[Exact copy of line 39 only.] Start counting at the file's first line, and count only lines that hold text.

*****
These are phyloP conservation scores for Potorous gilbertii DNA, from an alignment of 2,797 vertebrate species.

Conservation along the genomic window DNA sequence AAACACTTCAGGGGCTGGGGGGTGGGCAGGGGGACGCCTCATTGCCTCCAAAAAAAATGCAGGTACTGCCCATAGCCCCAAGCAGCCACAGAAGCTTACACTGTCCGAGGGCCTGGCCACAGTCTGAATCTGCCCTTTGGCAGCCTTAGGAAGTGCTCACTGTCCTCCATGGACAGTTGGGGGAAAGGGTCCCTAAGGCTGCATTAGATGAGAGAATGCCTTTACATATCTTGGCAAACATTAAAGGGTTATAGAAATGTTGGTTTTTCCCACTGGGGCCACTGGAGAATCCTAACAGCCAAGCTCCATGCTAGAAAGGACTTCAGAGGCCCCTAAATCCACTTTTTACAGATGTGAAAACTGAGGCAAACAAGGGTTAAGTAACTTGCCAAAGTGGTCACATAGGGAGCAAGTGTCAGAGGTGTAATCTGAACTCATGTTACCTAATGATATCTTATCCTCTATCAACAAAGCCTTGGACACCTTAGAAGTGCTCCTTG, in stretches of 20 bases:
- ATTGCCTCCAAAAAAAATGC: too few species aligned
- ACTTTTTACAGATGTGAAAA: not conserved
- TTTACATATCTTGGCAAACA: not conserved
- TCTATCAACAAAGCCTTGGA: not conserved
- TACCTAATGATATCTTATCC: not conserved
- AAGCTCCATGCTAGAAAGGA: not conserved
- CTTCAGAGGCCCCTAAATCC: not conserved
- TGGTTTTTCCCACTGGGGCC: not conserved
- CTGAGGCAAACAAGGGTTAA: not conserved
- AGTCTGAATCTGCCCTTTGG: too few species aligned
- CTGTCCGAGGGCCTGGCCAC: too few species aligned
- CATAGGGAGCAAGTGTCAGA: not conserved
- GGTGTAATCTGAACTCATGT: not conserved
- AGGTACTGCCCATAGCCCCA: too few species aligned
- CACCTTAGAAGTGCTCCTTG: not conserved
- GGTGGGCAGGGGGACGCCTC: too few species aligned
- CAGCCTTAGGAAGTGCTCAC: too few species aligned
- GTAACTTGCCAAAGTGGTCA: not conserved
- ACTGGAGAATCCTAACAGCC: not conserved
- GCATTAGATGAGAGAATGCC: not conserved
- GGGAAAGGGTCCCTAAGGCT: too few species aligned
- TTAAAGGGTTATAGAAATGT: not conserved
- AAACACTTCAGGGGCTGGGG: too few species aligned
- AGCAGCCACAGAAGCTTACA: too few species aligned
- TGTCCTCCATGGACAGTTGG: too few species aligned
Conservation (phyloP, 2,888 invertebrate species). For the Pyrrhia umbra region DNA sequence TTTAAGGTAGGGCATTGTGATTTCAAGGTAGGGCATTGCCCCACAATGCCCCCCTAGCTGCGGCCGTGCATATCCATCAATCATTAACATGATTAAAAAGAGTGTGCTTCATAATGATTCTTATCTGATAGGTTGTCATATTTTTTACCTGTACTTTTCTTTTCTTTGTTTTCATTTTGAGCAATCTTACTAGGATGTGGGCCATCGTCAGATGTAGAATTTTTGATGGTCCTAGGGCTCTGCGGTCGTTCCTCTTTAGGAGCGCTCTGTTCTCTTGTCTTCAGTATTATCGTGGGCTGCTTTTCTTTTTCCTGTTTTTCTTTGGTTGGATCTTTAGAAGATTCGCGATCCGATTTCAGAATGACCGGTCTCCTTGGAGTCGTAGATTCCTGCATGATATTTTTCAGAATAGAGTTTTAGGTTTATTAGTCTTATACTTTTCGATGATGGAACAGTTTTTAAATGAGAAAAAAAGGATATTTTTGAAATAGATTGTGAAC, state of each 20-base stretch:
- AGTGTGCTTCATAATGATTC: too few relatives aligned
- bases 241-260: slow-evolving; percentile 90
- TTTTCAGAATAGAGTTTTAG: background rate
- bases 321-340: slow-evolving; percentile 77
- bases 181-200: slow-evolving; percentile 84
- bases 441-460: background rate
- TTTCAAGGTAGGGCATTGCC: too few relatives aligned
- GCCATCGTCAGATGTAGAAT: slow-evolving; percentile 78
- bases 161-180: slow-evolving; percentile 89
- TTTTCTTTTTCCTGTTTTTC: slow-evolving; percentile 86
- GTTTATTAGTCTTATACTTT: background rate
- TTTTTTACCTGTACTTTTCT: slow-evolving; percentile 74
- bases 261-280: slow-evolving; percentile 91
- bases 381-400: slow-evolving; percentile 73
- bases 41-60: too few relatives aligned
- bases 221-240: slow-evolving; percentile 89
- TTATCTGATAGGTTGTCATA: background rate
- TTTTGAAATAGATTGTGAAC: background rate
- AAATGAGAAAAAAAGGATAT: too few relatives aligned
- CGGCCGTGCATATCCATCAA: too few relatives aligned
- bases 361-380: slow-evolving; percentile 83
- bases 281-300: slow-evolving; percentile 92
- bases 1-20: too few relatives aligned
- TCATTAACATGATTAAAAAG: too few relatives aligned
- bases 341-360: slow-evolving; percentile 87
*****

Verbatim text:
- GTTTATTAGTCTTATACTTT: background rate